- David Marchi
- The mantra of bikepacking: Less is more.
A growing group of adventurers in Central Oregon is seeking more creative means to escape the crowded campgrounds and trailheads. Like peanut butter and chocolate, avocado and toast or whisky and an ice cube, bikepacking is earning its rightful place on the recreational menu. Rather than sticking to roadways and paved paths, bikepackers cobble together routes on gravel and dirt roads, single track trails and off beaten paths. Gary Meyer, who recently rode 2,745 unsupported miles from Banff to Mexico, got hooked because he says he "loved riding bikes and backpacking for years, but no longer enjoy(s) wearing a backpack. Bikepacking was a natural fit for me, because the bike carries the load."
How to start bikepacking
Get fit: Riding a bike on bumpy trails with added weight of gear does require some fitness. USA Cycling Coach and Certified Strength and Conditioning Specialist Chris Glover recommends simply starting by getting on your bike. "Get to know your bike and get in as much mileage as you are able, because lack of training is setting yourself up for potential injury. We have to walk before we can run," he says. Glover also notes that "cyclists tend to put emphasis on the legs, but the hips and core are the 'powerhouse.' Weakness here sets us up for many types of overuse injuries and imbalances."
Get packed: Hardtail mountain bikes and drop-bar gravel bikes are best. Plus-size and fat tire rigs produce a smoother ride while providing more tire contact area for loose dirt or gravel.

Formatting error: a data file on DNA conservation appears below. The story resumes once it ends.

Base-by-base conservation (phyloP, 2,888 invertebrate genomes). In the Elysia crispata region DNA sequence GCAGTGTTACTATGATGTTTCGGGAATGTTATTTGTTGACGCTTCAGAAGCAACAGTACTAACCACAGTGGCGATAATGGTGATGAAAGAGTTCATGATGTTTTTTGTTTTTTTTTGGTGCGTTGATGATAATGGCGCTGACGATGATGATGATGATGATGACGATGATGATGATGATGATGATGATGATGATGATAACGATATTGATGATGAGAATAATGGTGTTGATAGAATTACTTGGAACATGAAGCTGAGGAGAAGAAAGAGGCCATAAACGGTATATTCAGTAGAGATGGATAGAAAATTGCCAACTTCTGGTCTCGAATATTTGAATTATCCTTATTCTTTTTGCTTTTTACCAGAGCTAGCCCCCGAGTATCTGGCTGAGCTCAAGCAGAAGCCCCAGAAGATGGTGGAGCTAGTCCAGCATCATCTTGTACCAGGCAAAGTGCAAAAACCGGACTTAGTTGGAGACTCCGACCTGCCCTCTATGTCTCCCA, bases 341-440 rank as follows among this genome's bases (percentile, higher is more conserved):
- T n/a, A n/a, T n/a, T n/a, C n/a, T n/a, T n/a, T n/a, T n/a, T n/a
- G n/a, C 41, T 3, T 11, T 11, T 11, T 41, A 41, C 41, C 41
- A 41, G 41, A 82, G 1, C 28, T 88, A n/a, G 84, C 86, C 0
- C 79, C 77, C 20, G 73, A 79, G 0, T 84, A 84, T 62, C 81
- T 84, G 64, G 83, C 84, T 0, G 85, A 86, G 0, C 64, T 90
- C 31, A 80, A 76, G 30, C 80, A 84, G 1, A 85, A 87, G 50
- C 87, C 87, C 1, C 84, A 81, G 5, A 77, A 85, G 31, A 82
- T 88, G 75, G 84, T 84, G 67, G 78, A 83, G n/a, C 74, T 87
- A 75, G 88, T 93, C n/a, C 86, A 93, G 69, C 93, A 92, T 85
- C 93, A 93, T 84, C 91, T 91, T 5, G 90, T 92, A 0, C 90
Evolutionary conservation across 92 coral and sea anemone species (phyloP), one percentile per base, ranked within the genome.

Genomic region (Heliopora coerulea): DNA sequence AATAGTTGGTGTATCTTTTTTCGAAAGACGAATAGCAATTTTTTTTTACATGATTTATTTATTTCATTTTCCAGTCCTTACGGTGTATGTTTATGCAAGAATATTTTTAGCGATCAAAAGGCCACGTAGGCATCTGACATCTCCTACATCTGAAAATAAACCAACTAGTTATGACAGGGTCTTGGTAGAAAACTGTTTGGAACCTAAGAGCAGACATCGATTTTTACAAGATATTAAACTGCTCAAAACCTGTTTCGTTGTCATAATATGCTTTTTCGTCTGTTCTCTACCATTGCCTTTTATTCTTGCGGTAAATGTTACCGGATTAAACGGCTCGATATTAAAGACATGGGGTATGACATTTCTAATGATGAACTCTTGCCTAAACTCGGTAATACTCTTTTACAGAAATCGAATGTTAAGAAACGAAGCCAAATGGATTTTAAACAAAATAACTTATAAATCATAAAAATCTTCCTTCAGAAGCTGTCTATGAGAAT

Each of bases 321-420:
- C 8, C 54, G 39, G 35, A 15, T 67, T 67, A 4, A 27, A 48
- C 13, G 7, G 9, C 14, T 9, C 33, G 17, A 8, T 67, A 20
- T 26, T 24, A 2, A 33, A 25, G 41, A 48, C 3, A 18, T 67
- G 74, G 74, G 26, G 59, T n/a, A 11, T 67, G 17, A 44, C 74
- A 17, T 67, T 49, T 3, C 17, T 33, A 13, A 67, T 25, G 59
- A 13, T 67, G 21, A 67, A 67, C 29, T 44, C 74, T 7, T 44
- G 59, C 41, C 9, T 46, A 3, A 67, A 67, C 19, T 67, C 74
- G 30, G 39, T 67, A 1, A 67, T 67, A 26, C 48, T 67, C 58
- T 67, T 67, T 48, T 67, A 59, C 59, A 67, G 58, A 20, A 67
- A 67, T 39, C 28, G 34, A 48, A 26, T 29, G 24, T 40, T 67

"Ride what you have. No need for a special bike," says Meyer. Commercially available soft-bags, like those made by Ortlieb and Revelate Designs, have helped fuel the growing interest in bikepacking, but they're not absolutely necessary. Dry bags and compression stuff sacks work great for loading up the space in front of your handlebars and behind the seatpost. Meyer says, "put your gear in a dry bag and strap it to your bike with a ski strap. For your first foray, pick up a burrito for dinner and breakfast on the way out of town. Leave the stove and cookware at home, as there is no need to complicate things."
Tom Karren, Bend local and avid bikepacker, remembers the best advice he ever received. "A local shop owner told me not to get the largest capacity bag I was pining over. I said I WANT IT. He said, "No you don't. You will just fill it up." A ground pad, a lightweight sleeping bag combined with tarp, hammock or tent are all bike-packable overnight gear options. Light is the name of the game. "I carry about 10 pounds less gear than I did when I took my first big trip," says Karren. "It only takes a few times out to fully understand the backcountry mantra, 'Everything you need and nothing you don't."
Get going: Get a map. Make a plan. Having basic bike maintenance skills, like fixing a flat or broken chain, will keep you rolling during times of mechanical duress. Karren says, "Take a modest repair and medical kit. You only need enough to get you to the next town as opposed to performing triage to the 7th Infantry, or having a toolkit big enough to open a bike shop."
With any endurance activity, "It's important to fuel our body as we continue activity or we'll simply run out of gas and bonk," says Glover. "I recommend regular intake of carbohydrates throughout the ride in some form at least once an hour." Quick to emphasize its importance, Glover says, "Hydrate, hydrate, hydrate! If you wait until you are thirsty, you might already be too late."
EASY (1-2 days) - Deschutes River from Heritage Landing upstream
MODERATE (3-5 days) - Waldo Lake to Sisters via the Metolius-Windigo trail
CRUSHER (5+ days) - Oregon Timber Trail. 669 miles. 69,000 feet of elevation gain. 20-30 days. 4 tiers. 10 segments. You get the idea.